As far as I’m concerned, there’s no point saying, “Let’s introduce readers to SF” and then carefully picking books that are actually much more fantasy than SF. If you’re introducing readers to SF, then do that. This also takes out a bunch of post-apocalyptic novels. If there was a plague and everyone died and now we’ve got this new society emerging from the rubble, that may well read much more like a historical or a fantasy novel, or a literary novel, or something that isn’t what people actually think of when they hear the term “science fiction.” I think that’s cheating.

As a side note, my mother always reads my books, even though she never reads fantasy ordinarily. She’s murder mysteries all the way, and strongly prefers murder mysteries written in, oh, the 1960s and before, such as the Nero Wolfe mysteries and Ellis Peters and classics like that. She thinks modern mysteries are too silly (lots of them are, the “Cutsies” that occupy the lightest part of the Cozy spectrum), or badly written (sorry, but lots of them are, especially when compared to Nero Wolfe and Ngaio Marsh and so on), and she detests cussing (she leaves me many little notes about this when she reads a Black Dog book).

So, as I say, she doesn’t read fantasy except for mine. And she has never, ever read an SF novel. And here I am, with two SF novels coming out (three if you count Invictus twice), and of course she will read them. I wonder very much what she will think. No Foreign Sky emphatically fails to meet the above criteria. The opening scene very definitely throws the reader into a hard-core SF setting and situation. Invictus is definitely more approachable. But still very much SF and not fantasy or anything else.

I wonder if Book Riot’s list will include anything at all that fits those criteria? I’ll look in a moment, but first, here are four novels that I think perhaps many readers would enjoy even if they (think they) don’t like SF.

a) The Martian. My mother wouldn’t like this, probably. All this technology, Mars, I don’t think it’s her thing. But I do think someone who ordinarily reads thrillers, say, would probably love this book. Trilling events, check. Familiar setting, check. Not too weird, check.

b) Midshipman’s Hope by David Feintuch. I’m not picking this one quite at random, but I do think a lot of military SF is pretty accessible. This particular example doesn’t have aliens — I mean, not in the first book. (As far as I can remember.) The setting should feel rather familiar to anybody who’s read and liked Horatio Hornblower. Midshipman’s Hope is also just a good story that stands alone really well. Various things about the sequels don’t work as well, but still.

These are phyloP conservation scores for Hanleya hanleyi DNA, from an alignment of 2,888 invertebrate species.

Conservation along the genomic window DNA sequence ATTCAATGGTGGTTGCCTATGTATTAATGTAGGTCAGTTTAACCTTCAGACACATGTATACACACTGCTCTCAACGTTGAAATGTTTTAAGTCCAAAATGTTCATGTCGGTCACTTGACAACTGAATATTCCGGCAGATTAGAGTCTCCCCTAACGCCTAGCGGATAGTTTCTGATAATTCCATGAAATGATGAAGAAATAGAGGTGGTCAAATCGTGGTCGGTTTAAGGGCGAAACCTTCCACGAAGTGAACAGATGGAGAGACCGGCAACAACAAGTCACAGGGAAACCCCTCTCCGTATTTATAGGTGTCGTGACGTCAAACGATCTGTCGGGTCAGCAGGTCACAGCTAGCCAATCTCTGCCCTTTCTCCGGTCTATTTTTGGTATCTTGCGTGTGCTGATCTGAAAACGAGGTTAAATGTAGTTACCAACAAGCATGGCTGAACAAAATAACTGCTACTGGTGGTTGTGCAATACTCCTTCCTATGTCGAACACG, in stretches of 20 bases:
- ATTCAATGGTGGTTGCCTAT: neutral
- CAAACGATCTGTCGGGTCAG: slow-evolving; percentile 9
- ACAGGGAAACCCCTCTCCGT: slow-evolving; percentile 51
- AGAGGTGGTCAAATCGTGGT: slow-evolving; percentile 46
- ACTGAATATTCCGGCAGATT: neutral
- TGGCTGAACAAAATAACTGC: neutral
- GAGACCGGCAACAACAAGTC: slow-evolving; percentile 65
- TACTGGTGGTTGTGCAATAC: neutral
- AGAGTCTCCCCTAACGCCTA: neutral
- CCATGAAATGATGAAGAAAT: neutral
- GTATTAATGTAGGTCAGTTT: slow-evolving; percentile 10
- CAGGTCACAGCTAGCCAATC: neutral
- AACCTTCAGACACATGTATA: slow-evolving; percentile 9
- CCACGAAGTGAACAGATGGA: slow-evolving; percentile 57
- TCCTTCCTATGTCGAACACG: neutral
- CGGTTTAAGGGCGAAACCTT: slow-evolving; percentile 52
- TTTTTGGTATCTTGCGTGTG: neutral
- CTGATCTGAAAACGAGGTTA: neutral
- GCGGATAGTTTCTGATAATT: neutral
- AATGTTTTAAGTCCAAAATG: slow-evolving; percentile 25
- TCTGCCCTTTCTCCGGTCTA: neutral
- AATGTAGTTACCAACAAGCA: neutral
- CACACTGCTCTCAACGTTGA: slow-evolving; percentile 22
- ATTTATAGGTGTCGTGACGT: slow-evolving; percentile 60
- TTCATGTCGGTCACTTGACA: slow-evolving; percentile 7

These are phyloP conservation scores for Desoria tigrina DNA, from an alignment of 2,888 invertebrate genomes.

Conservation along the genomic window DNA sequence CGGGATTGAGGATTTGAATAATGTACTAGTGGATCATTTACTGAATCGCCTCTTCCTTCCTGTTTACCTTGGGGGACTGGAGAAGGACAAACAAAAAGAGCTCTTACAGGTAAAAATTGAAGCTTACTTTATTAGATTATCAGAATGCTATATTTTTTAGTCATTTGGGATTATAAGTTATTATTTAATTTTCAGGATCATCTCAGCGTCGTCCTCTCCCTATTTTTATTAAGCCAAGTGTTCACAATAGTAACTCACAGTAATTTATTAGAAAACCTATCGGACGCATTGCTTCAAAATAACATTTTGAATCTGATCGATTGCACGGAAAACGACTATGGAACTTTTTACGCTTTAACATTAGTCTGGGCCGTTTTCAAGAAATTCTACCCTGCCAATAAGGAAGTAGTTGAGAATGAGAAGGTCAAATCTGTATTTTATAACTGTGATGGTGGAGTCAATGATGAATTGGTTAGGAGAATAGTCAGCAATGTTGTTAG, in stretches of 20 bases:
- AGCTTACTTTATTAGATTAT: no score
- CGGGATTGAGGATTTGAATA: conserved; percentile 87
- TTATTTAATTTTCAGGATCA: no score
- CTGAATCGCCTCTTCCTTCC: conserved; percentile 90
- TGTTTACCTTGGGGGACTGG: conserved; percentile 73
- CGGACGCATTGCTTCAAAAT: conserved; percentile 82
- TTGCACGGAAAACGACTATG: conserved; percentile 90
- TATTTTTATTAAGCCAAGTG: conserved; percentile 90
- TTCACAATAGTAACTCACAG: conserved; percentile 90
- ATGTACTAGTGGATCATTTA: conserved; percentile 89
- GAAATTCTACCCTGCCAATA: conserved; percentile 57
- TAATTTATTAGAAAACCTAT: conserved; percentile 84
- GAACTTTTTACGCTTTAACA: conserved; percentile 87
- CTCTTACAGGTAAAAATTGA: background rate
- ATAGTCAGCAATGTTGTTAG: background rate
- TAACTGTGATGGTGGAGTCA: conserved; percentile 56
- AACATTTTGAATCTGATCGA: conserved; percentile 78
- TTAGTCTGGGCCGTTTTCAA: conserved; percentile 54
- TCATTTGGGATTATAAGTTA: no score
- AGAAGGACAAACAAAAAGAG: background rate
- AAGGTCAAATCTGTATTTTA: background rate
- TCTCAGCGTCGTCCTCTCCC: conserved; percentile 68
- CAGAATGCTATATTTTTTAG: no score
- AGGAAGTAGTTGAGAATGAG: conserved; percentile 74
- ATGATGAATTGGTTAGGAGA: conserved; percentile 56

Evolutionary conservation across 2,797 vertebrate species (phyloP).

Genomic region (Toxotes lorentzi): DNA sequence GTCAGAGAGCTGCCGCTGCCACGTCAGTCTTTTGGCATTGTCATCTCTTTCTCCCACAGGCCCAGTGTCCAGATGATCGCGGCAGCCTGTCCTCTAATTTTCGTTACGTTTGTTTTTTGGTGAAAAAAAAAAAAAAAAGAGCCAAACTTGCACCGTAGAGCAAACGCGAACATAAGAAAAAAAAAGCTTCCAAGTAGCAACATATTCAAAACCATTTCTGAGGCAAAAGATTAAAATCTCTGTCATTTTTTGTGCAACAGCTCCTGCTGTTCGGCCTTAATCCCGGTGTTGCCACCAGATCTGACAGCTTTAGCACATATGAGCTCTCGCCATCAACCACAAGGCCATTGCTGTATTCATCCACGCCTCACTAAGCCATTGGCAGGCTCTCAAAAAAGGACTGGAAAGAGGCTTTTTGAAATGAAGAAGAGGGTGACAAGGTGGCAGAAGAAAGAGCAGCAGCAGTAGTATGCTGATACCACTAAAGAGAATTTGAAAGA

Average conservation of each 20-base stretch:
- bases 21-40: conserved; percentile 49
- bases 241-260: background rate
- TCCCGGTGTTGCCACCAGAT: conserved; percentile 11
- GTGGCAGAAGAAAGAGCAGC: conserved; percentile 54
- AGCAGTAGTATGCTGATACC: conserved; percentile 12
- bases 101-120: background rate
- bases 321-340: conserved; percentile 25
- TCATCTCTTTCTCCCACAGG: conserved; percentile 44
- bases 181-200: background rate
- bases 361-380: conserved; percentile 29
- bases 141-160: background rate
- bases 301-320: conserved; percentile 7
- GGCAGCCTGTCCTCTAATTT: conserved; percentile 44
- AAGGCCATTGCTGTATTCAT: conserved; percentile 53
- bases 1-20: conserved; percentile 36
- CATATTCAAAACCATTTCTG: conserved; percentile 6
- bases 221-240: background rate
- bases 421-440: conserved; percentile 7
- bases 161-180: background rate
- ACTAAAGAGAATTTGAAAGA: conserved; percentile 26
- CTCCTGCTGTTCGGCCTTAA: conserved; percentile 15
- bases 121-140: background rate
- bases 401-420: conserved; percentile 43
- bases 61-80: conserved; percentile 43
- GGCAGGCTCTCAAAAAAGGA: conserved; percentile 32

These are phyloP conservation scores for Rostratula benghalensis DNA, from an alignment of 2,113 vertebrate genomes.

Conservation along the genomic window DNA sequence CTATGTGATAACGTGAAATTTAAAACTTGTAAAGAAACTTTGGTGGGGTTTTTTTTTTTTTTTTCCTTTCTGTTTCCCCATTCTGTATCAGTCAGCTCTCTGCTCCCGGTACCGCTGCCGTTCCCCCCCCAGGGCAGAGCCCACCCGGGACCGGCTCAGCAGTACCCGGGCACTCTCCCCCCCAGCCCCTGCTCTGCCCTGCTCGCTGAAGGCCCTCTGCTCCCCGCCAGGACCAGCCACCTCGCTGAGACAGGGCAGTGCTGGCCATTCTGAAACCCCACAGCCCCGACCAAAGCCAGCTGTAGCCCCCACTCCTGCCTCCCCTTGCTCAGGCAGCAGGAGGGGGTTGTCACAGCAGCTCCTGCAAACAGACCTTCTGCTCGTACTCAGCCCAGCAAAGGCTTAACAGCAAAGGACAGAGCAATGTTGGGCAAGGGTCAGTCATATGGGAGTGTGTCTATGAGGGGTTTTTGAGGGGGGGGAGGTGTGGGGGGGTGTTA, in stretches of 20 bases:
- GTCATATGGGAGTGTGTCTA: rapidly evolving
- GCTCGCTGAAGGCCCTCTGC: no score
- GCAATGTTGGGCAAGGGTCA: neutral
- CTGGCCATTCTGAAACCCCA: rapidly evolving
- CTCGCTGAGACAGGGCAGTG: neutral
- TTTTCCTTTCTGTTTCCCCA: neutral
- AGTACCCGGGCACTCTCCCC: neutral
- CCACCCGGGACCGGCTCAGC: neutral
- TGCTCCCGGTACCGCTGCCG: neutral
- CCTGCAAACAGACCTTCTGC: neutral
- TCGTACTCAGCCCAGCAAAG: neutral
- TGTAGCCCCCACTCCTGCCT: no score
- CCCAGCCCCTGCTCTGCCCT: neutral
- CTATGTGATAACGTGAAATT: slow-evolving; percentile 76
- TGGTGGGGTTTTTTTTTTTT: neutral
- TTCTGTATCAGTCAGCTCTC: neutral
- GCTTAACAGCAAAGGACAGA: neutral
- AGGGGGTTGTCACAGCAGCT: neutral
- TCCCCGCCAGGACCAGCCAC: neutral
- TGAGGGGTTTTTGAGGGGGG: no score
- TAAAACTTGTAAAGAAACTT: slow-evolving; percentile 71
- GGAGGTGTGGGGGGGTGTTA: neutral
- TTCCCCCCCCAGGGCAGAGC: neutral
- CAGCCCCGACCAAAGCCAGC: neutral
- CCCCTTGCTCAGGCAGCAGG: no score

c) Shards of Honor. I mean, if you’re going to have alien planets and spaceships and other obvious SF-style worldbuilding elements, then you can’t do better than LMB. It seems to me that practically anyone who reads any kind of genre fiction ought to like the Vorkosigan books.

d) Illuminae trilogy by Kaufman and Kristoff. Zillions of classic SF elements, from crazy homicidal computers to brain-eating parasites, but wow, what a fun trilogy. Just delightful. I’m not sure my mother would like it, but seriously, almost anyone else.

Now, after all that, what does the Book Riot post say? Here’s how it starts:

Sci-fi can be intimidating. Let’s not pretend it isn’t. There’s a whole set of rules to the genre and a new vocabulary to keep up with. On top of that, sometimes sci-fi can feel unwelcoming to the uninitiated. Where do you even start? Don’t worry, I, a very casual reader of sci-fi, am here to guide you. I read sci-fi the same way I watch it — infrequently and usually with popcorn.

Science fiction does not have to be all battle sequences and triangulating flight paths. The beauty of speculative fiction, which is the umbrella that sci-fi resides under, is that there is room for the fantastic, and for questioning the mundane.

Sci-fi, like most fiction genres, goes through trends. While this does mean that older sci-fi can feel extremely outdated in terms of values and even technology, it does mean that there’s an abundance of different sub-genres of sci-fi to choose from now. Even if you decide that space operas and hard sci-fi are not for you, there are still space westerns, dystopian worlds, and first-contact novels for you to check out. My best tip for finding a sci-fi book you’ll actually like is to try looking at your favorite genres for a sci-fi twist like time travel, aliens, or space travel. Ready for more? Let’s go!

Notice that the author of this post doesn’t really like or read SF. I have to say, that’s not a good sign. This person isn’t going to be widely read in the genre and they’re almost certain to try to suggest books that are as light as possible on SF elements. That’s what I’m betting. Also, of course you noticed they mention time travel. This is so very much a fantasy plot element so very much of the time, and I’m not betting that Kindred is going to appear on this list. I would bet money. Five bucks says Kindred is on this list. (I am not cheating my looking ahead, I promise.)